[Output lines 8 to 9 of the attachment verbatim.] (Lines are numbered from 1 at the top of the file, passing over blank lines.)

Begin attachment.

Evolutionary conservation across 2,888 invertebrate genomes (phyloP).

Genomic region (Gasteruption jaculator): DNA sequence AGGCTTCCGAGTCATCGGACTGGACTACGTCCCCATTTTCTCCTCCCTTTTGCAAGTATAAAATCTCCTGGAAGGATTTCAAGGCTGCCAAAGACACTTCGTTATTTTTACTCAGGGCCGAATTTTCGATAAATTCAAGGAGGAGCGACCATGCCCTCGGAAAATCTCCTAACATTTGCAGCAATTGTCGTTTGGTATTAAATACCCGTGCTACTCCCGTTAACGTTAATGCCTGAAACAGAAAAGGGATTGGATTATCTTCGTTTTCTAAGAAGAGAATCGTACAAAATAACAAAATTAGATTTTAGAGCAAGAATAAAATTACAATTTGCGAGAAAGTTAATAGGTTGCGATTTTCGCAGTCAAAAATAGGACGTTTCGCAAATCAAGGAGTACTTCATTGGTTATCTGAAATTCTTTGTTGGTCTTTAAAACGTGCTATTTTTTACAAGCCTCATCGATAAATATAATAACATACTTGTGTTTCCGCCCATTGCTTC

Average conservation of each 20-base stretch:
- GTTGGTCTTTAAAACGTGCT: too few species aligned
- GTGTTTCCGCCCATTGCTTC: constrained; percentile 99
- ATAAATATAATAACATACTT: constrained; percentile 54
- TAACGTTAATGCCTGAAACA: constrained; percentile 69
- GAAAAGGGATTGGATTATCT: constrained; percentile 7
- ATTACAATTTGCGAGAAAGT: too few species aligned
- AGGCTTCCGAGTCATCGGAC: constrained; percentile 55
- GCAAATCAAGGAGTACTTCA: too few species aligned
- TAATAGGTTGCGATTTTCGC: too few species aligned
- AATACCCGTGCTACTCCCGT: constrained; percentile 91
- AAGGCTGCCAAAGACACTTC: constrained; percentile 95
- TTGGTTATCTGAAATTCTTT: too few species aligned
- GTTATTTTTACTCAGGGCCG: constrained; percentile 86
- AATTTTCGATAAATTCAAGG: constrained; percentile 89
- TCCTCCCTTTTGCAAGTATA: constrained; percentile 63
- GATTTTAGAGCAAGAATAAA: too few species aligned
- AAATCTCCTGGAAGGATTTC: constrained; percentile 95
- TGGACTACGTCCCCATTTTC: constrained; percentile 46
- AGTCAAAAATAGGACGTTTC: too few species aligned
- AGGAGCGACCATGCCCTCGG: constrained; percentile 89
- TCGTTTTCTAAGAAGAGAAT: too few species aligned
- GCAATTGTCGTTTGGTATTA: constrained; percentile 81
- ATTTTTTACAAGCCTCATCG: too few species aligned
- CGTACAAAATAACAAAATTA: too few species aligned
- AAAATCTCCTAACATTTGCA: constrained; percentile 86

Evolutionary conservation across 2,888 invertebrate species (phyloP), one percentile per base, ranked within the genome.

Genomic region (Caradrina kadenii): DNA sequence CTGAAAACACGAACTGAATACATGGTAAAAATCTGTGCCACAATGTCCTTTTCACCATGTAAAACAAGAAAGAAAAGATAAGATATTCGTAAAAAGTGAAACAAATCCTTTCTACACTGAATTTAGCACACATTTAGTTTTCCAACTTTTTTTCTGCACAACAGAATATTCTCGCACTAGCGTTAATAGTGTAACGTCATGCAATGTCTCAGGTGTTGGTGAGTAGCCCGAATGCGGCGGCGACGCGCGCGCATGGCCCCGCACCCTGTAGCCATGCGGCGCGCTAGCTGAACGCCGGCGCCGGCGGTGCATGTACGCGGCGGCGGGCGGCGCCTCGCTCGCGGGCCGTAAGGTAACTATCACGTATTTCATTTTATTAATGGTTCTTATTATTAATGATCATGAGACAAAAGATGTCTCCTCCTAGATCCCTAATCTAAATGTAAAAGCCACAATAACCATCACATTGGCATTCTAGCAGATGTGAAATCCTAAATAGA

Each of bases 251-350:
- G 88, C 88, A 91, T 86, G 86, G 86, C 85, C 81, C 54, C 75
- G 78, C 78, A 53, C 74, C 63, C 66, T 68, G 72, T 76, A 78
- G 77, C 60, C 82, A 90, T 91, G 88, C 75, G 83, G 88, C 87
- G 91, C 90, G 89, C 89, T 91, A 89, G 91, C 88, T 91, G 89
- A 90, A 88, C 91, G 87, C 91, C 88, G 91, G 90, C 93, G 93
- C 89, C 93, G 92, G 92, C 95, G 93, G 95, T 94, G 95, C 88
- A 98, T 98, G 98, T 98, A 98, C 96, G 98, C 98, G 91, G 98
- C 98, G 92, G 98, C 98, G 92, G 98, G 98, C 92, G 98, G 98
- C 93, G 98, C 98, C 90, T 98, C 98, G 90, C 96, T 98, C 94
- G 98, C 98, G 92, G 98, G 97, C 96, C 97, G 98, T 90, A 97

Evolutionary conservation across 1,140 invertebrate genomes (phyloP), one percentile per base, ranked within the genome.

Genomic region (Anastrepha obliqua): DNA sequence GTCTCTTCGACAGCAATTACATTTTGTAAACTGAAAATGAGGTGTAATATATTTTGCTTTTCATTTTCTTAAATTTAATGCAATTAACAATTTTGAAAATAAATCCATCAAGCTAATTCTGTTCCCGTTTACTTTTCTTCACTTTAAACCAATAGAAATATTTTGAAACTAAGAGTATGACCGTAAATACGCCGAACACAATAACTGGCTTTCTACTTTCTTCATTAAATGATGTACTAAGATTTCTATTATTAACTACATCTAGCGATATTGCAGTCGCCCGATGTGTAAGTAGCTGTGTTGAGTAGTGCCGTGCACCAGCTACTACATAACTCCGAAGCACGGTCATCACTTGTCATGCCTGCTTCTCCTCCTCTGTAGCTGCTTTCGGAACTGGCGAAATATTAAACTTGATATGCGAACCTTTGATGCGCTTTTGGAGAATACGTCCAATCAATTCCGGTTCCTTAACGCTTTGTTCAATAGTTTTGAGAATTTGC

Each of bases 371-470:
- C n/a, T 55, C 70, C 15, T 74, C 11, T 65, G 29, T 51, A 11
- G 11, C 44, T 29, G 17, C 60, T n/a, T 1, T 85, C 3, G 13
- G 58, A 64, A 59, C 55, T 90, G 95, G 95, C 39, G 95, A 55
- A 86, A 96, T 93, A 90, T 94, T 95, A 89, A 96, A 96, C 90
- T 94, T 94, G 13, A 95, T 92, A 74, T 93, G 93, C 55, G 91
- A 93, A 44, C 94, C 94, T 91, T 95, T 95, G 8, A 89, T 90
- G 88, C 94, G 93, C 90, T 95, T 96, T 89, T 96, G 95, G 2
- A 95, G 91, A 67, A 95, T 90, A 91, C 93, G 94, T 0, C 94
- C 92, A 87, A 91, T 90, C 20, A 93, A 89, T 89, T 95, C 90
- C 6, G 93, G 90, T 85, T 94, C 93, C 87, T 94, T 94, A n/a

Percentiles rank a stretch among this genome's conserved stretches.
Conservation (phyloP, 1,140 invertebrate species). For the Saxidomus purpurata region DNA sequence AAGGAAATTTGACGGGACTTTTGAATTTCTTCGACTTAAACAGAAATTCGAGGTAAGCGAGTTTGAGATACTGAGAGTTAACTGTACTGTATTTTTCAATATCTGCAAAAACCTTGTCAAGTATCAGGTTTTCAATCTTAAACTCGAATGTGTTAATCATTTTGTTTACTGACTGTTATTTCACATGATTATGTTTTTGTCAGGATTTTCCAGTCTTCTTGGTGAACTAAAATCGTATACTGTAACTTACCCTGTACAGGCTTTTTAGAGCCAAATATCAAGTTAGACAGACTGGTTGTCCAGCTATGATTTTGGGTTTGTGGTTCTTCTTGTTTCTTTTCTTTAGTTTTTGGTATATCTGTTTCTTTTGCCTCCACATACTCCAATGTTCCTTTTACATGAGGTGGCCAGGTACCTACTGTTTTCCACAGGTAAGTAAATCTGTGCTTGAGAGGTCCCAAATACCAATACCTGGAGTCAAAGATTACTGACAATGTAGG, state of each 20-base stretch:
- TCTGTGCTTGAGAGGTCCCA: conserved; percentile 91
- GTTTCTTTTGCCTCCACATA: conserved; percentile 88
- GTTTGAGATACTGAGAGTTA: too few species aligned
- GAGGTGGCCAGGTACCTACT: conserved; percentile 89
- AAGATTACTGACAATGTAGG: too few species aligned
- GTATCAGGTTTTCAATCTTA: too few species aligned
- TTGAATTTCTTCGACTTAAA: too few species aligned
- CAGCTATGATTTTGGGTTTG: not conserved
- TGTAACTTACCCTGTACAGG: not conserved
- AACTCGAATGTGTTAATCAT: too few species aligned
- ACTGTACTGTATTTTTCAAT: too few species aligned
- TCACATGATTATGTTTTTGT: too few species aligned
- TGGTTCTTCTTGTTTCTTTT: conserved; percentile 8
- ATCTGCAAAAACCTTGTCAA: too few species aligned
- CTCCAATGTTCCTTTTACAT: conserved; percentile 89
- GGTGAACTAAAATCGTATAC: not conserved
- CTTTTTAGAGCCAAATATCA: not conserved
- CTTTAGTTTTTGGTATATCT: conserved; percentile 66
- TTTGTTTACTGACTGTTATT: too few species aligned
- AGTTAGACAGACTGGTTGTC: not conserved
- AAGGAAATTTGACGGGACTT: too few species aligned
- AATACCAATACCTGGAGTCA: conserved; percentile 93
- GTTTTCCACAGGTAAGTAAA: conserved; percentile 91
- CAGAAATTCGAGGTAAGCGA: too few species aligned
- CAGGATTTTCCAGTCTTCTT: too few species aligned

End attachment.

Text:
- GAAAAGGGATTGGATTATCT: constrained; percentile 7
- ATTACAATTTGCGAGAAAGT: too few species aligned